Built with Ionic: Wavve
Wavve is an engagement platform built with Ionic that allows listeners of audio content to post short voice clips back to shows and talk with other listeners as a community.
“Wavve is a powerful, easy-to-use platform helping broadcasters to engage listeners, improve content marketing, reach wider audiences, and sell more sponsorships,” says Wavve cofounder and CTO Nick Fogle, who was a lawyer until his passion for tech drove him to switch from legal code to computer code. “Imagine a cross between Twitter and a verbal message board packed with marketing tools, which is perfect for radio shows and podcasts.”
The Wavve team launched their iOS and Android mobile apps this year.
“Our early partners in the radio industry are giving us great feedback,” says Fogle. “They haven’t seen much innovation in recent years, and their listeners love the community interaction.”
How Wavve works
To use Wavve, content creators set up a channel. Audience members can subscribe to the channel and post short audio clips to talk with one another. When a user creates a new audio post, called a “drop”, it creates a thread on which other listeners can comment, via audio or text. Audio posted to Wavve can easily be shared to social networks like Twitter and Facebook.
“Wavve is used by iHeartRadio, ESPN Radio, and Fox Sports Radio affiliates, as well as podcasters, YouTube influencers, and other online communities,” says Fogle. “Wavve helps content creators engage audiences, increase social marketing, and promote digital audio content. Wavve not only creates a unique way for broadcasters to engage audiences, but it also creates new digital and on-air ad opportunities for sponsorship sales.”
Here’s an example of a Wavve Drop shared to Twitter by Howie Lindsey, host of the Louisville First show on 790KRD radio:
We're giving Louisville fans more ways to connect. Try @wavve. Here are 3 Tips to Make Great Wavves… @790KRD pic.twitter.com/q725EI7cDy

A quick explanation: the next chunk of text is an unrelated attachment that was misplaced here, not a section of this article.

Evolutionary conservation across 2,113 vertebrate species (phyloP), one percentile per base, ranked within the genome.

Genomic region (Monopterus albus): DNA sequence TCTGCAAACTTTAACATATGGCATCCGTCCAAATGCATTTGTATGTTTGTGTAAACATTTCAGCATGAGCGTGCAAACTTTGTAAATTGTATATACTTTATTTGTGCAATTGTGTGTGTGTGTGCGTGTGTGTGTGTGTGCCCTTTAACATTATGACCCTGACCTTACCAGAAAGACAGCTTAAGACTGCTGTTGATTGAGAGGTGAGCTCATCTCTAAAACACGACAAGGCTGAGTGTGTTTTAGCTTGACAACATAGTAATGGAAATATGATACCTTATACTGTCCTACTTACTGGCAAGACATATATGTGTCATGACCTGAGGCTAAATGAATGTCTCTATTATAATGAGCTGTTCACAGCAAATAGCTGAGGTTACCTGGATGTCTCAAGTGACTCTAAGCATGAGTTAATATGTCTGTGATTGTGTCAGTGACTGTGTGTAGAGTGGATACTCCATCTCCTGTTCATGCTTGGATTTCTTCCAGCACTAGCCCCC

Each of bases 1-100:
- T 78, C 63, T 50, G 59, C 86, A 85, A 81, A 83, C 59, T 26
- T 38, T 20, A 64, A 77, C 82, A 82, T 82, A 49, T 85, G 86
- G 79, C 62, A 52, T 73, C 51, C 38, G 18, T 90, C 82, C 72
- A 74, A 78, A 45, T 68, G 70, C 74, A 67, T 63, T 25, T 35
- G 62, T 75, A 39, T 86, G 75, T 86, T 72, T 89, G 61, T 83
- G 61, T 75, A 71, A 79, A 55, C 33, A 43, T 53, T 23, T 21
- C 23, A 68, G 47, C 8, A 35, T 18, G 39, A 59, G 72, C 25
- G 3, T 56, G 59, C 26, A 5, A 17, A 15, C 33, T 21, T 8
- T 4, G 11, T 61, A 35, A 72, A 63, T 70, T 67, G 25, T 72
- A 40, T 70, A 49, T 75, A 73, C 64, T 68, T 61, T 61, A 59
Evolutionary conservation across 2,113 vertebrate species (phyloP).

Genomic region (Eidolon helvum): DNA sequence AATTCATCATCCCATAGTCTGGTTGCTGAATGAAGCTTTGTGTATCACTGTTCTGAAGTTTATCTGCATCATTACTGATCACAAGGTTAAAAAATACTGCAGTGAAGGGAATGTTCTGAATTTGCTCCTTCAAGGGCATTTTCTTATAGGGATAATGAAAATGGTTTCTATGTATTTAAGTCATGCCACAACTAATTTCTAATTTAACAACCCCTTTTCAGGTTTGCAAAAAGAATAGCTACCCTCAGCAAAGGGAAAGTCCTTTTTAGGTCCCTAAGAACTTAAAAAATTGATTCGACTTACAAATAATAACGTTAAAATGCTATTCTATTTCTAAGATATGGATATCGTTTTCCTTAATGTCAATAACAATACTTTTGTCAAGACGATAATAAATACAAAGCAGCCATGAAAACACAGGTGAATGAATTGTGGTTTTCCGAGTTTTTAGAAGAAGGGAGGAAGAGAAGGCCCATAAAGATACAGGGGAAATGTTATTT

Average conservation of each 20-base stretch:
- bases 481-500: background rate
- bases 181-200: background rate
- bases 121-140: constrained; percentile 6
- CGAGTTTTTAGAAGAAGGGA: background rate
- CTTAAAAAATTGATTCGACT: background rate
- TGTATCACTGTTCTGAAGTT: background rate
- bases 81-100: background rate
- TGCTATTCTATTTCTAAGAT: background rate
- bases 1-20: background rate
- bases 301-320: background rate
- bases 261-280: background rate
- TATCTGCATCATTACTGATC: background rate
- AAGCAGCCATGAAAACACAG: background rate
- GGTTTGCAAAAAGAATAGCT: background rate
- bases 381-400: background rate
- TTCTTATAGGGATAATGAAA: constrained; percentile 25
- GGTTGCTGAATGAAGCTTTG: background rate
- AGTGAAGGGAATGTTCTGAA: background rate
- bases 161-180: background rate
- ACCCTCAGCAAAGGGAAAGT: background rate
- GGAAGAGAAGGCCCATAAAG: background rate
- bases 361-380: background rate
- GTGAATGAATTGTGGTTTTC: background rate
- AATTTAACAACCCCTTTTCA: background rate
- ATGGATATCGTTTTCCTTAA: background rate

— Howie Lindsey (@howielindsey) August 30, 2016
The Wavve team started building their app in July 2015 and used many of Ionic’s layout elements, as well as some custom UI elements, like their swipe-to-upload component.
“Wavve uses a number of Cordova plugins to leverage native functionality,” says Fogle. “We’ve customized several existing plugins to fit the unique needs of our users. For instance, we started using the standard Cordova media plugin to capture audio and quickly realized that raw WAV files were far too large and would hurt upload and download speeds, not too mention users’ data plans. To overcome this, we customized our media plugin’s record function to compress audio files to one-tenth the size, while still maintaining a high level of fidelity.”
To handle simultaneous Android and iOS releases, the team developed a custom shell script for handling differences prior to deployments, which automates everything, in order to prevent manual native updates.
“Because our product is focused on community engagement, it was difficult to find one group in our target market that predominantly was on a single platform,” says Fogle. “If the community leaders were on Android, their fans would have iOS, or vice-versa). We needed both iOS and Android apps to successfully test for user adoption and usability.”
As a bootstrapped startup, Wavve didn’t have the time or resources to fund separate native iOS and Android apps, so they initially started with Ionic as a proof of concept, to see if their idea could gain any traction.
“As more users joined, we grew to love the ease of releasing to two platforms simultaneously,” says Fogle. “We just recently released a web version, so users can consume/post audio content from their desktop browser.”
Wavve’s web app is built as a fairly standard Angular 1.0 web app, with one key twist: it uses service workers to manage recording and audio compression right in the browser.
Wavve is beginning the search for an investment partner and for developers to assist with the transition to Ionic 2 and other development needs, and they’re hoping more blog, podcast, YouTube and Twitch stream hosts, not to mention local radio stations, will start using Wavve. They’re also planning to build a progressive web app after they make the switch. We think they’re off to a promising start!